Uncertainty is a word that captures the federal tax environment. With the 2016 U.S. election cycle in full bloom, it is difficult to determine which reform or extension bills will be enacted by a partisan Congress, or when. Given that uncertainty, tax planning can be tough. This article should help you get through what we do know will affect your tax posture for 2015.
Please note: The PICPA worked carefully to prepare this article, but it cannot be used as official tax advice that would protect taxpayers from penalty due to the complexity of tax law, individual taxpayer facts and circumstances, and changes enacted after this writing. We encourage taxpayers to seek advice from our member CPAs about the items contained in this article, as well as other tax issues and planning opportunities.
Taxpayers can file as single, married filing jointly, married filing separately, head of household, or qualifying widow(er) if the circumstances legally support the status chosen. If you are married and filing jointly, you can take advantage of certain tax deductions, tax credits, and benefits not available to couples filing separately. Unmarried taxpayers may file as single or, if they qualify, head of household.
For 2015, the top rate is 39.6 percent for single taxpayers making more than $413,200, head of households making more than $439,000, and married filing jointly taxpayers and surviving spouses making more than $464,850 (or $232,425 if married filing separately). Below that, the ordinary income tax rates are 10, 15, 25, 28, 33, and
35 percent, with different brackets for each type of filer.
The Affordable Care Act includes additional Medicare taxes for 2015 on earned income and unearned income. For earned income, the Medicare contribution tax rate on wages, compensation, or self-employment income is an additional 0.9 percent, if that type of income exceeds certain thresholds. The threshold levels for 2015 are $250,000 for married filing jointly ($125,000 if married filing separately) and $200,000 for all other taxpayer filing statuses.
For 2015, the exemption amount has increased to $4,000 for yourself, your spouse, and each of your dependents who are qualifying children or relatives. The exemption is subject to phase-outs beginning at $258,250 (single), $284,050 (head of household),
$154,950 (married filing separately), and $309,900 (married filing jointly); with a complete phase-out at $380,750 (single) and $432,400 (married filing jointly).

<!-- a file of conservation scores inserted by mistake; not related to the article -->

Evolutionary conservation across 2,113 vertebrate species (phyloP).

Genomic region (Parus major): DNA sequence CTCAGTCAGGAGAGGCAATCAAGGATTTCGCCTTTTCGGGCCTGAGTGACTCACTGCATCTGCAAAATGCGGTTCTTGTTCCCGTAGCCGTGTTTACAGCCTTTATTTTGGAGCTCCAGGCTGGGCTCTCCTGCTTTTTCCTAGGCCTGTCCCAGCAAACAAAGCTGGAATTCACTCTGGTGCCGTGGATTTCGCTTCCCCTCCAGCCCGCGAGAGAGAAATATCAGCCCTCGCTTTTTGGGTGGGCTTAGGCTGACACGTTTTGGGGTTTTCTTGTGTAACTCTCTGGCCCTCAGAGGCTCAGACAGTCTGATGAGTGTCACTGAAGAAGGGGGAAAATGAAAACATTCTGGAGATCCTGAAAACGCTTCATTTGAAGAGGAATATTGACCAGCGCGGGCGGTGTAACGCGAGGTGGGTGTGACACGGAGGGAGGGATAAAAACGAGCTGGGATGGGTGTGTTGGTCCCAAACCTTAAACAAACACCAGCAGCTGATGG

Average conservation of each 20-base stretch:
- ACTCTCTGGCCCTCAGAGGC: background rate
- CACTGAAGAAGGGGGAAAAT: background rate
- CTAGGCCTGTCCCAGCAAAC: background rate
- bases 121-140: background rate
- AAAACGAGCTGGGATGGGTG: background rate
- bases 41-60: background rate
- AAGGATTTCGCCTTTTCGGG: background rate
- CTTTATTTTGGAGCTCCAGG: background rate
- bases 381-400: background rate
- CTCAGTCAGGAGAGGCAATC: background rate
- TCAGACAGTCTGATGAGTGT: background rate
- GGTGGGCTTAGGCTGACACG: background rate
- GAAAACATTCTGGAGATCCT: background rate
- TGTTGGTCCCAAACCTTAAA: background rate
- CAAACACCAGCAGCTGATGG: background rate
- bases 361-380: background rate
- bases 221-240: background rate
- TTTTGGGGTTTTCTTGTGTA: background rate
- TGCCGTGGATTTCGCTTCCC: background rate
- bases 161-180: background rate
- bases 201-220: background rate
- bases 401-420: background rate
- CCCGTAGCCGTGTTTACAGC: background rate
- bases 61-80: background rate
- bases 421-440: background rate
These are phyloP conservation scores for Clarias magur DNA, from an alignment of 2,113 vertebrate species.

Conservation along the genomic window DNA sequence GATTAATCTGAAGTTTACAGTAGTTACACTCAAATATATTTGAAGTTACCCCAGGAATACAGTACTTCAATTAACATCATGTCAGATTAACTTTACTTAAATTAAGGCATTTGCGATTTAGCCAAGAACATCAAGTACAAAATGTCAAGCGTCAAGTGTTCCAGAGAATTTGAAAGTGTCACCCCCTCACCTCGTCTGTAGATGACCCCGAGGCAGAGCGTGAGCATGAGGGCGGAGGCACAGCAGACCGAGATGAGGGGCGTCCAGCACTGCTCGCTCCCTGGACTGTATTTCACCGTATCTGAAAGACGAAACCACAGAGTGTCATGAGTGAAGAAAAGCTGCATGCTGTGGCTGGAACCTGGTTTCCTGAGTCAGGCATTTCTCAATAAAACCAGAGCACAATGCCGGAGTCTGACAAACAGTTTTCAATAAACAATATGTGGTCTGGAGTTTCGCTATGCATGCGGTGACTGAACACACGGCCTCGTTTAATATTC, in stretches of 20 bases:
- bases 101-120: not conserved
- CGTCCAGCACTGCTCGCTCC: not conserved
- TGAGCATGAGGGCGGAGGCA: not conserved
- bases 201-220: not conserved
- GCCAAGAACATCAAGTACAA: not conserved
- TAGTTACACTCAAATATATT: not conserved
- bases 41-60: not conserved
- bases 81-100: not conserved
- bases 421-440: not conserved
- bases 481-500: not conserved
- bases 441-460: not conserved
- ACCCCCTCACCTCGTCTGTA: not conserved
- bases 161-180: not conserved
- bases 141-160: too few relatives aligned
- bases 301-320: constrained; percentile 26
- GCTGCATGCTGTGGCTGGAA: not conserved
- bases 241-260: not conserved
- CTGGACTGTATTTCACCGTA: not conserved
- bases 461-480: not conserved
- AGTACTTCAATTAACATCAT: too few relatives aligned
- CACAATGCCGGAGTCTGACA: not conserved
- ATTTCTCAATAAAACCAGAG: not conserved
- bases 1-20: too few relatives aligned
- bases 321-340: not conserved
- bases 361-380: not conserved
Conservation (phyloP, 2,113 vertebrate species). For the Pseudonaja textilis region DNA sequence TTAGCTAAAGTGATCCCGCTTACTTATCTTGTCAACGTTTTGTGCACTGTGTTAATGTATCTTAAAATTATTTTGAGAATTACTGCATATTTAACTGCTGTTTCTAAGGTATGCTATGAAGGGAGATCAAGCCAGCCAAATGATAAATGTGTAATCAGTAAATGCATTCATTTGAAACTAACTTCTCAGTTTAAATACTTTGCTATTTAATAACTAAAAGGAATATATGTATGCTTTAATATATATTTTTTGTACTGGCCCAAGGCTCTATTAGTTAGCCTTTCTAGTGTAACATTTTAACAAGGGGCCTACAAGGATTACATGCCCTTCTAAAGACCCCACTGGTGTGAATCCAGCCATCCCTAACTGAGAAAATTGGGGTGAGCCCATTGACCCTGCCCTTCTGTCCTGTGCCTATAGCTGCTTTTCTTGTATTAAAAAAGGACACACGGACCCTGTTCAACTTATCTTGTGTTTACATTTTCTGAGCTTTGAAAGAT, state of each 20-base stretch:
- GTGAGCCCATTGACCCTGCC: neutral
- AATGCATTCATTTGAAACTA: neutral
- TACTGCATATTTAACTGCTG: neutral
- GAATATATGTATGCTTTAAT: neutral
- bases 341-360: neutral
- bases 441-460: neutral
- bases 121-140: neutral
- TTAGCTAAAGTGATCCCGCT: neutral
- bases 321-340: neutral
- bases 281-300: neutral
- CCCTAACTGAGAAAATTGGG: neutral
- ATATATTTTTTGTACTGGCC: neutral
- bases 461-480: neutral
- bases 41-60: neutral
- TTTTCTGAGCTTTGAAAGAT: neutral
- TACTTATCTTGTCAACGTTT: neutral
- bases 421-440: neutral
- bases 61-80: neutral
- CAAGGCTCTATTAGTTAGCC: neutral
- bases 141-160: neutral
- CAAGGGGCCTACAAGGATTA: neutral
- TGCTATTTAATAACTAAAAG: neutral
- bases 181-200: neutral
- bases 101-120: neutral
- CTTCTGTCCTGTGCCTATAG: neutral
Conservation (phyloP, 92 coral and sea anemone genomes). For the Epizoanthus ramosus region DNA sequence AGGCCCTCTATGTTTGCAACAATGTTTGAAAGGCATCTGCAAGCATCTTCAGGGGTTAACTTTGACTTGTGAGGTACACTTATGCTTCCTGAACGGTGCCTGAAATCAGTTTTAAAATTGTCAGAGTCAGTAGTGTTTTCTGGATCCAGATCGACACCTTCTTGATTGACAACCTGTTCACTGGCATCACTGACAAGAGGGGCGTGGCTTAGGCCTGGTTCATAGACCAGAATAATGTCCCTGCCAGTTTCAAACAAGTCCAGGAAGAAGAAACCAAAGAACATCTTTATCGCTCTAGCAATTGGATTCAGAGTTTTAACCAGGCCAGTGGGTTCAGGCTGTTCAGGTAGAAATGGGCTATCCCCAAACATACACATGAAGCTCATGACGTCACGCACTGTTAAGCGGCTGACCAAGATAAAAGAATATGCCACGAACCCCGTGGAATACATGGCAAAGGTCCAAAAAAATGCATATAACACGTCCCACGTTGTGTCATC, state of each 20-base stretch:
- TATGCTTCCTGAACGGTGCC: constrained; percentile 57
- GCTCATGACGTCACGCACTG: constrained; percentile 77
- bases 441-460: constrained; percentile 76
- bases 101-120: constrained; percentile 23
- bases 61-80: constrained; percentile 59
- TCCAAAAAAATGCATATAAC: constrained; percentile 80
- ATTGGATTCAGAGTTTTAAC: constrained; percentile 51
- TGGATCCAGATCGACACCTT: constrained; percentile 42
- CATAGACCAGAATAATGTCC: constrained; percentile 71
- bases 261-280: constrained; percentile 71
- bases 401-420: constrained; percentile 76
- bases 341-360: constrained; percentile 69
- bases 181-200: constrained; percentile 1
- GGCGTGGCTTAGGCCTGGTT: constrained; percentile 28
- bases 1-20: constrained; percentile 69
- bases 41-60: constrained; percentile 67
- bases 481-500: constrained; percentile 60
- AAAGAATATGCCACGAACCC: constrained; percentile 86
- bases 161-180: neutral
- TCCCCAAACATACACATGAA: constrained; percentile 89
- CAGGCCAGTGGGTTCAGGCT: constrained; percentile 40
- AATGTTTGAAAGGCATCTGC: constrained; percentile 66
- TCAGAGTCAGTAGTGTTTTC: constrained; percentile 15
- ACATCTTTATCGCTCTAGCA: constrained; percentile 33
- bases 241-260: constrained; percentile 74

The standard deduction amounts have increased slightly for 2015 as follows:
$6,300 if single or married filing separately, $12,600 for married filing jointly or qualifying widow(er), and $9,250 for head of household. Taxpayers who are 65 and older or are blind receive an additional standard deduction of $1,250 for married filing jointly or separately, or $1,550 for single or head of household. For individuals claimed as a dependent on another tax return, the 2015 standard deduction is the greater of $1,050 or $350 plus earned income, not to exceed the standard deduction amount for those who are not dependents.
The American Tax Relief Act (ATRA) of 2012 reduced itemized deductions by 3 percent of any excess adjusted gross income (AGI) over $258,250 (single), $284,050 (head of household), $154,950 (married fi ling separately), and $309,900 (married filing jointly). ATRA also increased the AGI limitation floor from which you can claim unreimbursed medical expense deductions from 7.5 percent of AGI to 10 percent of AGI before such deductions can be claimed. There is a temporary exemption through 2016 for individuals age 65 and older and their spouses, allowing them to continue using the prior 7.5 percent AGI limitation. The 2 percent floor for unreimbursed business expenses and the 10 percent floor for casualty losses in excess of insurance
reimbursements also apply in 2015.
Mileage and vehicle costs can be significant considerations in computing itemized deductions as well. For 2015, the business mileage rate is $0.575 per mile. The medical and moving mileage rate is $0.23, and the charity mileage rate is $0.14 per mile.
More Tax Tips
To learn more tax saving tips for filing your 2015 tax returns, download the full Federal Tax Tips brochure for 2015.